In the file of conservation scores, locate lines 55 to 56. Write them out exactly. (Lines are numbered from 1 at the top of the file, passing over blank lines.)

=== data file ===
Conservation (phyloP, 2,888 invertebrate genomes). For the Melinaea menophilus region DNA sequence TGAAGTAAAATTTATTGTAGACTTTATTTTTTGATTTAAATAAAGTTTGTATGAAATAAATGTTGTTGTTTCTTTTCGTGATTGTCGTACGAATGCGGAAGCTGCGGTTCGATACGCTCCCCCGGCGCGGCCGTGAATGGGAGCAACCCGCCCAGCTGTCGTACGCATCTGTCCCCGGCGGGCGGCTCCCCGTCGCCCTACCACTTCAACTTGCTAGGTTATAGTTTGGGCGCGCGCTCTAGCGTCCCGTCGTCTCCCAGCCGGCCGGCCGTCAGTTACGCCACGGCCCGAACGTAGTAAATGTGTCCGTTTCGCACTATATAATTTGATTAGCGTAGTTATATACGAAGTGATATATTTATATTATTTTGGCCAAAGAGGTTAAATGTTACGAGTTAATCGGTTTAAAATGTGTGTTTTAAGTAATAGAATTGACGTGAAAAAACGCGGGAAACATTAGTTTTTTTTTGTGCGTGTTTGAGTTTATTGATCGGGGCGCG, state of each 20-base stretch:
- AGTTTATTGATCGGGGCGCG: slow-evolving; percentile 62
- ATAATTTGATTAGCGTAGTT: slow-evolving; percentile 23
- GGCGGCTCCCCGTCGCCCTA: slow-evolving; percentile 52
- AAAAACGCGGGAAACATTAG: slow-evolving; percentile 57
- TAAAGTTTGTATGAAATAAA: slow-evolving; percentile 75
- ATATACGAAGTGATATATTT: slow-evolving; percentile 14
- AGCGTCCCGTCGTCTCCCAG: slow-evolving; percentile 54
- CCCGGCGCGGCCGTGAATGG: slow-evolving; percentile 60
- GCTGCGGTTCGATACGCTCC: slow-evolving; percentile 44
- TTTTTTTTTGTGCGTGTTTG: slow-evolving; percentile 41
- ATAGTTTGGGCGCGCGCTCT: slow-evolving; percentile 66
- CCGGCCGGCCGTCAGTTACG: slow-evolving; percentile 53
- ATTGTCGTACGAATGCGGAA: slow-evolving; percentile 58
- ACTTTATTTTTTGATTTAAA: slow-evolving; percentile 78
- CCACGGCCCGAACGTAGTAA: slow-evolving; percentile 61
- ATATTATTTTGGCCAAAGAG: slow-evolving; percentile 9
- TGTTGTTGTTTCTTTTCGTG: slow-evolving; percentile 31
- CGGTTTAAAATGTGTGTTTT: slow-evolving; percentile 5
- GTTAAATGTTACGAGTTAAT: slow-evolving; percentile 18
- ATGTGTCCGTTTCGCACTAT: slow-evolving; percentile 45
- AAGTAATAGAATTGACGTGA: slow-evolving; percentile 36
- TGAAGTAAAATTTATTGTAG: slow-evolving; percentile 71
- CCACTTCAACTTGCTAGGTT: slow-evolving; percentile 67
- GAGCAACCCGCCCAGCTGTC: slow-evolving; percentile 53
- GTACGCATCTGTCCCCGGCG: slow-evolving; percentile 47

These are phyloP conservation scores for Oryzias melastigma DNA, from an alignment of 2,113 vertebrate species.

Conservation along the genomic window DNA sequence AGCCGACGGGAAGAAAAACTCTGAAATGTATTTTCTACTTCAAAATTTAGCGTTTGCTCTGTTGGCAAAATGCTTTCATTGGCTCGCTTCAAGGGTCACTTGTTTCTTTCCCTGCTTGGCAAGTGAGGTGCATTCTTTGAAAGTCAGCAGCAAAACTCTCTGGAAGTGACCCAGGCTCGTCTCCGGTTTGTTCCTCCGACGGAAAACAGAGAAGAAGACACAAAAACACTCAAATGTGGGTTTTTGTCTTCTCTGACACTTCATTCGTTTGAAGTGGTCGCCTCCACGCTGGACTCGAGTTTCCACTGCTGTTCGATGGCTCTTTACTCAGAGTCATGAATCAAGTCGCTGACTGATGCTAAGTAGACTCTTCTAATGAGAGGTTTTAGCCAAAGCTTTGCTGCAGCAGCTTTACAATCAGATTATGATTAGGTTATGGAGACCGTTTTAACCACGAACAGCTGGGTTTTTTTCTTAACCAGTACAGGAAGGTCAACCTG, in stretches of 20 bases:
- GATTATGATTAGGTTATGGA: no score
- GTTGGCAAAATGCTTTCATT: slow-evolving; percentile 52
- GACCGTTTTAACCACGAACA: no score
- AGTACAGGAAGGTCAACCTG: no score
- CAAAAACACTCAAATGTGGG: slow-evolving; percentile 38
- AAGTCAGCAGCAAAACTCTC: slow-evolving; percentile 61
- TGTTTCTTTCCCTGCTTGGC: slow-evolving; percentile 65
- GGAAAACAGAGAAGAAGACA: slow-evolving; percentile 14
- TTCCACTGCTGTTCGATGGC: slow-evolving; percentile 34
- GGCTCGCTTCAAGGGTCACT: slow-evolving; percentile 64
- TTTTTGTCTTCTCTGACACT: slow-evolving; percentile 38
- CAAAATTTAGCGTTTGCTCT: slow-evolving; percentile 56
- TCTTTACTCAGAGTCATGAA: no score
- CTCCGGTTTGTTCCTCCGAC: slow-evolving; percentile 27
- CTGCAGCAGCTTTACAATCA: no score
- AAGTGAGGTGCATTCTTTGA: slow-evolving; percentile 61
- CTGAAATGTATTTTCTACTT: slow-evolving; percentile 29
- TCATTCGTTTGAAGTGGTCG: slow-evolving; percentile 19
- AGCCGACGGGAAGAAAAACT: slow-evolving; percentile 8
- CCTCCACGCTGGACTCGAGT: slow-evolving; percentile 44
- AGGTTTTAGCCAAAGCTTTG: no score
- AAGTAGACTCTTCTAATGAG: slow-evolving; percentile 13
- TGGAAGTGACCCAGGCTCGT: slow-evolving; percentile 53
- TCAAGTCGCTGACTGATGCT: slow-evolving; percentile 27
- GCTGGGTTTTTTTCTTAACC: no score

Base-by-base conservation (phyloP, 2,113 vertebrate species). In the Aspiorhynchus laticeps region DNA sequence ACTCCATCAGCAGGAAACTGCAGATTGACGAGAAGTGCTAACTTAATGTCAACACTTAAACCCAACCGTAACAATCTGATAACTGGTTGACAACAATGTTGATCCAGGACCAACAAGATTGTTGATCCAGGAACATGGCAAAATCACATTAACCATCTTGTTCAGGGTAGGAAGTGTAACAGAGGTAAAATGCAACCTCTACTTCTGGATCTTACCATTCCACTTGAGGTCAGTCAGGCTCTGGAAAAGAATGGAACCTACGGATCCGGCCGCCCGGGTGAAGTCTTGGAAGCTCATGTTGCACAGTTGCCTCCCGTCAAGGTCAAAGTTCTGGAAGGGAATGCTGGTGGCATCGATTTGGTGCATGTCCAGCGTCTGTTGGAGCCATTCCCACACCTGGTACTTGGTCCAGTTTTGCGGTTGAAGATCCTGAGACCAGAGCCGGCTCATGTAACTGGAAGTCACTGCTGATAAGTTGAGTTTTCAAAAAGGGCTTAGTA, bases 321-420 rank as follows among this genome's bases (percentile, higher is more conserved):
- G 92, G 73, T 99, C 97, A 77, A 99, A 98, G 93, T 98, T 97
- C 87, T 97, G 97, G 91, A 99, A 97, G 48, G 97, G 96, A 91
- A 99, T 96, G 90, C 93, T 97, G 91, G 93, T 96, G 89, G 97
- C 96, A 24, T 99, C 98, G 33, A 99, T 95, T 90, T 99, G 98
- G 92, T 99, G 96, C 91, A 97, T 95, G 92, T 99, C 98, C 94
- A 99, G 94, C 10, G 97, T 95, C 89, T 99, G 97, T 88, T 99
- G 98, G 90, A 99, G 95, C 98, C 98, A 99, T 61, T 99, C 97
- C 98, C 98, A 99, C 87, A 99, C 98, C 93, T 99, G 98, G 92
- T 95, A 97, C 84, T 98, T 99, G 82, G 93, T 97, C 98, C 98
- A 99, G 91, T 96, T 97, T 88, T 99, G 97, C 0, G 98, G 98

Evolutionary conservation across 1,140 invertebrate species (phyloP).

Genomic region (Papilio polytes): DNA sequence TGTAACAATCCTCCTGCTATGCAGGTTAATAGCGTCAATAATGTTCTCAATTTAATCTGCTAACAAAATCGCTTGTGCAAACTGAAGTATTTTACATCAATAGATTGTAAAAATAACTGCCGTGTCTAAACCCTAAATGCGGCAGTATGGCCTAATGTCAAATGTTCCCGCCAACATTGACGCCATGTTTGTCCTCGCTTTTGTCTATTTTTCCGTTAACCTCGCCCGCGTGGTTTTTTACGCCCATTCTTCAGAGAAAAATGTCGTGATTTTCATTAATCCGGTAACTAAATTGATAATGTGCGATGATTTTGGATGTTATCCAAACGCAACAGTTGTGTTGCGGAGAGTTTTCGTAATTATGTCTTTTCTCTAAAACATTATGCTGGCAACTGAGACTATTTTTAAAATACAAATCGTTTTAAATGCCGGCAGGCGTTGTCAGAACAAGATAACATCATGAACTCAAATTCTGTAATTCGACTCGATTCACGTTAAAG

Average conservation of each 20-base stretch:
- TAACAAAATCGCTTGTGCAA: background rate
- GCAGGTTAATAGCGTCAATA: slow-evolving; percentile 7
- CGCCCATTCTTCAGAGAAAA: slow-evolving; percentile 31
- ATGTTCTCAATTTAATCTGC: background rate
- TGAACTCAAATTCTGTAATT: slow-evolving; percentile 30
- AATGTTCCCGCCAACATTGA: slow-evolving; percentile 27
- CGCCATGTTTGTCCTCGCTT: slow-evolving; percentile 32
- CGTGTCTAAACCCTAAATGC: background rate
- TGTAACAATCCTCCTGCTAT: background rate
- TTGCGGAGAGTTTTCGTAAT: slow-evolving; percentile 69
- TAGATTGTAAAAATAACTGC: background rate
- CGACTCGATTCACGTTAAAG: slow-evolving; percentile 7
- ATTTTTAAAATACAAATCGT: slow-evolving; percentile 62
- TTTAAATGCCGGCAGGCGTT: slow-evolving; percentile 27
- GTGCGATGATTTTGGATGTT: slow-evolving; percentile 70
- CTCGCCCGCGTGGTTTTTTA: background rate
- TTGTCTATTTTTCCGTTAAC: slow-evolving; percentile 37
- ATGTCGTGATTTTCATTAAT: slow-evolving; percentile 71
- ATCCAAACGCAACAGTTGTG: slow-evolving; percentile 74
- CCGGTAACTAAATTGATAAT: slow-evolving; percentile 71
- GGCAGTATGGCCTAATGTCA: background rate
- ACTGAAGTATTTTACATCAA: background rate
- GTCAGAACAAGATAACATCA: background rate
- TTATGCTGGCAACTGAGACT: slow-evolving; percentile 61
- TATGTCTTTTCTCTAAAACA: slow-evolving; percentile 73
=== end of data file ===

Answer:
- G 92, G 73, T 99, C 97, A 77, A 99, A 98, G 93, T 98, T 97
- C 87, T 97, G 97, G 91, A 99, A 97, G 48, G 97, G 96, A 91